A Duncan couple whose son was denied access to the Oklahoma Higher Learning Access Program because they received social security disability payments prompted a new law that could allow more students to attend college.
The program provides awards equivalent to all or part of college tuition expenses for students who complete the program’s requirements while in high school. There are currently more than 18,000 students in Oklahoma receiving the OHLAP scholarship.
Senate Bill 137 allows the State Regents to review cases in which a family’s income includes non-taxable military benefits or federal Social Security payments because of the death or disability of a parent.
The issue was brought to light by Dennis and Dana Stanley, whose oldest son, Dillon, was denied access to the program in 2011 because of Dennis’ social security disability payments.
Dennis was diagnosed with a brain tumor in 2005, which left him unable to take care of himself.
Because of treatments for the brain tumor, including surgeries, radiation and chemotherapy, he’s in a nursing home and requires care around the clock.
Dennis’ social security disability payments put the family over the the $50,000 annual family income eligibility level when Dillon applied for the OHLAP scholarship.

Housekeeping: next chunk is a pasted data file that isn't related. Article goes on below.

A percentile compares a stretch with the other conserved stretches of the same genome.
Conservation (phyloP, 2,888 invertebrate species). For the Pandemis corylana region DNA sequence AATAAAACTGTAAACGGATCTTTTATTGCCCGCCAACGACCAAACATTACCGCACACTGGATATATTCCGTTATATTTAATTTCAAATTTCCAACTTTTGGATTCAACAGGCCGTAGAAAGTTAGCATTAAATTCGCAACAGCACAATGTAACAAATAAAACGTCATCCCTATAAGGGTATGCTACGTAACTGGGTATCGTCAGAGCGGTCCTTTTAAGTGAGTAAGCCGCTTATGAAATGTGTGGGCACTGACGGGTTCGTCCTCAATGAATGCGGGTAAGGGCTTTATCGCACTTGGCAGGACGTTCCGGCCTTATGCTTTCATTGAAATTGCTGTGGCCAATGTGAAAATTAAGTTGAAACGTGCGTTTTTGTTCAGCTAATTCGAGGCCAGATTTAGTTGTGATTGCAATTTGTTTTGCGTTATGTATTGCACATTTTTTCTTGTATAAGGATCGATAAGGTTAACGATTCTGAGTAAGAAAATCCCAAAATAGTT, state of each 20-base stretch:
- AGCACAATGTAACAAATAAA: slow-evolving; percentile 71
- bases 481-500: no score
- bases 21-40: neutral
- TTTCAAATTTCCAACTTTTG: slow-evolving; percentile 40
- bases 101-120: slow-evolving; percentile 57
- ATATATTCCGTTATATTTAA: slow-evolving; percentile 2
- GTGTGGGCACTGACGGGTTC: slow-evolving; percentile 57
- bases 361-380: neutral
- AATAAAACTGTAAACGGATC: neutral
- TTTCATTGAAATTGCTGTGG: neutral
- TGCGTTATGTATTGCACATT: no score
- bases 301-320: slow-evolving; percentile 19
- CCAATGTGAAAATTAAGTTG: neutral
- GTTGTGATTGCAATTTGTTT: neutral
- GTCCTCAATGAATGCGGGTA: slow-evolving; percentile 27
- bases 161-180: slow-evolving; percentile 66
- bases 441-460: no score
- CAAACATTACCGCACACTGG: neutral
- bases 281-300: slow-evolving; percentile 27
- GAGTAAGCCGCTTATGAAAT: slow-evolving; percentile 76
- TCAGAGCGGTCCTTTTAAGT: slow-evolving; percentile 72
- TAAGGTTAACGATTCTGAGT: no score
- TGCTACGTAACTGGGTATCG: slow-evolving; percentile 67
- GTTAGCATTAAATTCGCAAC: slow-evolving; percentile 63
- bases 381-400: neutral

Dennis and Dana’s youngest son, Dustin, who will graduate from high school in 2018, will apply for the scholarship this fall.
“We are extremely excited that Senate Bill 137 was approved and signed into law this year. We’re very thankful for Senator Brook’s dedication and hard work in addressing this oversight and for Governor Fallin signing the bill,” Dana said. “This will help our family tremendously and I know that there are many other families that will benefit from this as well. It’s an incredible gift and we are beyond grateful.”
Prior to the passage of SB 137, a student’s family income, both taxable and nontaxable, could not exceed $50,000 per year. The bill, authored by Sen. Corey Brooks, R-Washington, allows the Oklahoma State Regents for Higher Education to review cases involving special financial situations, such as nontaxable military and Social Security payments. If the family’s income is less than $50,000, excluding those benefits, the student will be eligible for the OHLAP program.
“This program was created to ensure that all Oklahoma students who are serious about pursuing higher education get that opportunity if they meet certain financial and academic requirements.
Unfortunately, their oldest wasn’t able to qualify and has had to go well above and beyond the effort common to the vast majority of students in order to pay for his college education, but because of his parents’ determination, his brother can apply for the scholarship,” Brooks said. “I’m pleased that the legislature took swift action in passing this legislation and grateful for Governor Fallin’s support as well, so that we could fulfill the state’s promise to help more Oklahoma students get their education and pursue their dreams.”